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Sagalowsky named Professor Emeritus of Urology after 42-year career – and more than 8,000 surgeries

Man in white lab coat
Dr. Arthur Sagalowsky was appointed Professor Emeritus of Urology earlier this year.

In 1978, Dr. Arthur Sagalowsky completed his residency at Indiana University Medical Center and joined the urology team at UT Southwestern. He chose to focus on urologic oncology – cancer of the genitourinary tract – even though many developments in modern cancer care, such as techniques of molecular biology and immunotherapy, were far in the future.

The optimistic young surgeon believed that multidisciplinary teams of surgical, medical, and radiation oncologists, paired with molecular basic researchers, ultimately would lead to new clinical trials and lifesaving treatments. He hoped to be part of a team that would establish UTSW as a top center for research and treatment of patients with urologic cancers.

“Despite my love of surgery, I always believed the major advances in cancer care would require better understanding of cancer biology, which in turn would lead to vast improvements in treatment and patient outcomes,” Dr. Sagalowsky said. 

A two-year fellowship in clinical pharmacology turned into a lifelong career at UT Southwestern. Forty-two years later, Dr. Sagalowsky has retired and, effective earlier this year, was appointed Professor Emeritus of Urology. Along the way, he kept a handwritten logbook of more than 8,000 surgeries, many of them complex procedures.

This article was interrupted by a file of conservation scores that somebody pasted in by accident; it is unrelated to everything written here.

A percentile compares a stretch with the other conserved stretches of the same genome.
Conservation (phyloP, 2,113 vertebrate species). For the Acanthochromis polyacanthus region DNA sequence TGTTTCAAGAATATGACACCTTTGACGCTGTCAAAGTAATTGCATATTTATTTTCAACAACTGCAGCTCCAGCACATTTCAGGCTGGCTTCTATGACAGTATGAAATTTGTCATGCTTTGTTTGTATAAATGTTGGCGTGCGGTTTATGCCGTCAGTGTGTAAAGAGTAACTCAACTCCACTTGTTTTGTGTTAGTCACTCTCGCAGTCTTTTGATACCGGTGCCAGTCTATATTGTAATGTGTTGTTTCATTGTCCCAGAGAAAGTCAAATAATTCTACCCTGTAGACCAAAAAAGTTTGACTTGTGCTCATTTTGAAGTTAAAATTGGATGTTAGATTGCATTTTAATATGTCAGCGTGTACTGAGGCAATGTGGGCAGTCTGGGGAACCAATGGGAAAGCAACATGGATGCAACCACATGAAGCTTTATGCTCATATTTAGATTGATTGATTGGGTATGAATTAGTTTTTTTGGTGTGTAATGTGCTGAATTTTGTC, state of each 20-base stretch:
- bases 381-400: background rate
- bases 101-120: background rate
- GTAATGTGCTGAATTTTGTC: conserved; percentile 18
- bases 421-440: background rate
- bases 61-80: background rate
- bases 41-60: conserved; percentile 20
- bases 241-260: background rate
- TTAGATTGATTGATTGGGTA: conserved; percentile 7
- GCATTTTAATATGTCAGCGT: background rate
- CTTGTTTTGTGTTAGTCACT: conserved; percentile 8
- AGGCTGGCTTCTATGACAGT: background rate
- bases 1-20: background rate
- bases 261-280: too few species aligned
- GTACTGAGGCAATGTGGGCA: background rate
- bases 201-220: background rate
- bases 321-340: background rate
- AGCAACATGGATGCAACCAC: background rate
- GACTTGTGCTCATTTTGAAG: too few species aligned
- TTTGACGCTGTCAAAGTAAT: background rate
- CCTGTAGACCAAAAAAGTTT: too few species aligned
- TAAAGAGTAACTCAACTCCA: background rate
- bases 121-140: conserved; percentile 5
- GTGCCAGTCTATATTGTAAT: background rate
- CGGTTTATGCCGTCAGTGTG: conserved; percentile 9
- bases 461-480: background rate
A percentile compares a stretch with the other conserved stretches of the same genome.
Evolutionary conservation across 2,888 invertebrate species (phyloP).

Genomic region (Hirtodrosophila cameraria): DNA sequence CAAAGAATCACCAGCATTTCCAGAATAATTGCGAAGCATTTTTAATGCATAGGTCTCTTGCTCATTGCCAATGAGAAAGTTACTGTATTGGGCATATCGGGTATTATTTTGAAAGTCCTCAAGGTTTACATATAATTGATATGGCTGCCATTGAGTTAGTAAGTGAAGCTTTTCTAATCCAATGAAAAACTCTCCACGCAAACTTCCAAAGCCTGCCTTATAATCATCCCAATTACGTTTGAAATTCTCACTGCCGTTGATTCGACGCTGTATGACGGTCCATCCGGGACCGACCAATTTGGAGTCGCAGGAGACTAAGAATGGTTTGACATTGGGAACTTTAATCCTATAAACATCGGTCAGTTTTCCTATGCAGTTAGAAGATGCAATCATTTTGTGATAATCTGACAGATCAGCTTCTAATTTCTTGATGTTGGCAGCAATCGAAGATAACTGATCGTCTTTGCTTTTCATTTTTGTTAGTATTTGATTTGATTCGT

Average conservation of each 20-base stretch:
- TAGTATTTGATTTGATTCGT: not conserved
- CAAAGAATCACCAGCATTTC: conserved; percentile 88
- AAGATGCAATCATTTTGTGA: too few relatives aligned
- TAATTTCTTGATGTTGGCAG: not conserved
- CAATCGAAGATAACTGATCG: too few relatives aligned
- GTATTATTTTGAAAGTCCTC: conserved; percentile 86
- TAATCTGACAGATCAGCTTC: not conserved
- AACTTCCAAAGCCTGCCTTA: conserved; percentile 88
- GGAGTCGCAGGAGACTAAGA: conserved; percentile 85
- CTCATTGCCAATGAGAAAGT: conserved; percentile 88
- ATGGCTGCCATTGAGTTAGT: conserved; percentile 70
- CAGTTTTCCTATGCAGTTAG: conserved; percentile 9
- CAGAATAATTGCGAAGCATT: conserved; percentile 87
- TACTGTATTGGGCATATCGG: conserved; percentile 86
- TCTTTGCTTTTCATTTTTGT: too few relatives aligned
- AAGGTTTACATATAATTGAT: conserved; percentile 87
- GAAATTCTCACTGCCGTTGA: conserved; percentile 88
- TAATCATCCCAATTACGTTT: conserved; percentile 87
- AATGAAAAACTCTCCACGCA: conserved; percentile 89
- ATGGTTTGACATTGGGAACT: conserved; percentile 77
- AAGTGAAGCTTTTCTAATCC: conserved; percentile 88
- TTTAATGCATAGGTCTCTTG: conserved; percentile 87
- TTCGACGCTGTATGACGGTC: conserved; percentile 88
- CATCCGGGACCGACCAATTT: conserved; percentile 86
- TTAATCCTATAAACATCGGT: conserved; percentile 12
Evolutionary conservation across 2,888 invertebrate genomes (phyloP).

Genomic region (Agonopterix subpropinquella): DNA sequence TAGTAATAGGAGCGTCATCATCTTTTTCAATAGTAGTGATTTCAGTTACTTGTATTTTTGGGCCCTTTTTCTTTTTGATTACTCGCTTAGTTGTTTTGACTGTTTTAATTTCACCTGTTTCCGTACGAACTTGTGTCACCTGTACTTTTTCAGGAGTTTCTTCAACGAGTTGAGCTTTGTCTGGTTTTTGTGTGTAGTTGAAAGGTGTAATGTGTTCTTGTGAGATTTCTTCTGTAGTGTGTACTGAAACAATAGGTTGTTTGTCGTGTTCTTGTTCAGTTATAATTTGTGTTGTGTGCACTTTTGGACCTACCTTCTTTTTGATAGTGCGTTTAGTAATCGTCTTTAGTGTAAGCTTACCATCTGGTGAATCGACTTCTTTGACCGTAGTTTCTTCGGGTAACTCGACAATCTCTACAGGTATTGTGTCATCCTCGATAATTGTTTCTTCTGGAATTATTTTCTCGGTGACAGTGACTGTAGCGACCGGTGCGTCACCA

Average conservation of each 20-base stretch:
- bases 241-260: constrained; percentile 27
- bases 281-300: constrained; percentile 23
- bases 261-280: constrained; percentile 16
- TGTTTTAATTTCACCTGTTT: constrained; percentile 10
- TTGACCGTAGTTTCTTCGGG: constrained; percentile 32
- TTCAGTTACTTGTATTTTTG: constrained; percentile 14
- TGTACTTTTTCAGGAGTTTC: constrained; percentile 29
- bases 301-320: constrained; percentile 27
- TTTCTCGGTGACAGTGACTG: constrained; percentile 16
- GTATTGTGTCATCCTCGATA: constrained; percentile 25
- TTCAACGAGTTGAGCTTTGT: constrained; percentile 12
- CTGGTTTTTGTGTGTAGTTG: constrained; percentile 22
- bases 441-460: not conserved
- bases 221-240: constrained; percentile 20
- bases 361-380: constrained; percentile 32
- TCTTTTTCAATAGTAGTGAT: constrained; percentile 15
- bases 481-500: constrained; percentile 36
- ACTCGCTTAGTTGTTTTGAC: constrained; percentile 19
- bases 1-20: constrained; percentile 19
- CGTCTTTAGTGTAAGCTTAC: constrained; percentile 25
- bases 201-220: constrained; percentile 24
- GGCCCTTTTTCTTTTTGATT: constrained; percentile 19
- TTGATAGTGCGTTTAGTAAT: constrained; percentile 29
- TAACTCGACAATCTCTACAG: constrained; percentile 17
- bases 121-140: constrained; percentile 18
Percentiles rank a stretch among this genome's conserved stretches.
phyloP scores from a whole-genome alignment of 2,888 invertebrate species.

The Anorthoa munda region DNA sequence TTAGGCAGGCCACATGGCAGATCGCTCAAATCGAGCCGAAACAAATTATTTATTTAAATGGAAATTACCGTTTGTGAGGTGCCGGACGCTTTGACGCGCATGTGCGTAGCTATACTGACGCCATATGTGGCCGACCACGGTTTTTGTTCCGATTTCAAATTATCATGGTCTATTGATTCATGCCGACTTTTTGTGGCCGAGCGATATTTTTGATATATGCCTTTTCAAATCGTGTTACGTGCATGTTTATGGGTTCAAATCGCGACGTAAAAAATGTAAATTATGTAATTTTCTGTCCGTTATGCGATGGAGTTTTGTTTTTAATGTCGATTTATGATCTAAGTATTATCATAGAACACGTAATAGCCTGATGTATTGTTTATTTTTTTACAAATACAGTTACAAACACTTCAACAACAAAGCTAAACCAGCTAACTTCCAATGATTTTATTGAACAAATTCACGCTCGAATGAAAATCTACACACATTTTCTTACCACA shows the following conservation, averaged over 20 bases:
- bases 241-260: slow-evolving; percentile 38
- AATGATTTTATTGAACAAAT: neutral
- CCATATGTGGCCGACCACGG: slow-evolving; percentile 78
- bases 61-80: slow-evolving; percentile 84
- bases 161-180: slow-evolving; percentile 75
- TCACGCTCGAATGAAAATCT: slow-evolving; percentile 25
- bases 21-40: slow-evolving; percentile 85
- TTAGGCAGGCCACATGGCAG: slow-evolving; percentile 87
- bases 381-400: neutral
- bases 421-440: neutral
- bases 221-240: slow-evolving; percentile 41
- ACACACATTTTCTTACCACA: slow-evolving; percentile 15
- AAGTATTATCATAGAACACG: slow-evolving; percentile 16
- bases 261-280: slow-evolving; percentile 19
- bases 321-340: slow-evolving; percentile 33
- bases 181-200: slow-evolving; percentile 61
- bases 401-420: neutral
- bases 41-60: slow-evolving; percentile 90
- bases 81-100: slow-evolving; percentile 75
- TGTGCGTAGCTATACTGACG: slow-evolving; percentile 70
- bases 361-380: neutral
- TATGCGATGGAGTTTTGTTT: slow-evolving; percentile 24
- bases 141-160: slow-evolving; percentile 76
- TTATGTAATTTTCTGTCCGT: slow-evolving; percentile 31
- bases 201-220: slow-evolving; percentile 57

“Few physicians, if any, will match the sheer scope of work done by Arthur Sagalowsky on this campus, the breadth of the disease spectrum, the academic impact, and the illustrious, long years of service to the community, Department of Urology, institution, and urology as a specialty,” said Dr. Claus Roehrborn, Chair of Urology. “He is the last bridge to the early days of the fledgling UT Southwestern division from the 1970s to the modern Department of Urology as it is today.”

Man holding book while wearing dark blue suit
Dr. Sagalowsky performed more than 8,000 surgeries during his career.

Over the years, Dr. Sagalowsky has seen a steady path of improved cancer care. “It’s been tremendously humbling and rewarding. As one example, for over 20 years, I received an annual Christmas letter from a kidney cancer survivor whose tumor had grown all the way into the heart. He would thank me and tell me what he got to experience with his family in the past year, because he had that year of life,” Dr. Sagalowsky recalled.

His ambition was first seeded in Indiana, where he and his older brother grew up with parents in a family setting where education, hard work, pursuit of excellence, and love of family were highly valued and expected.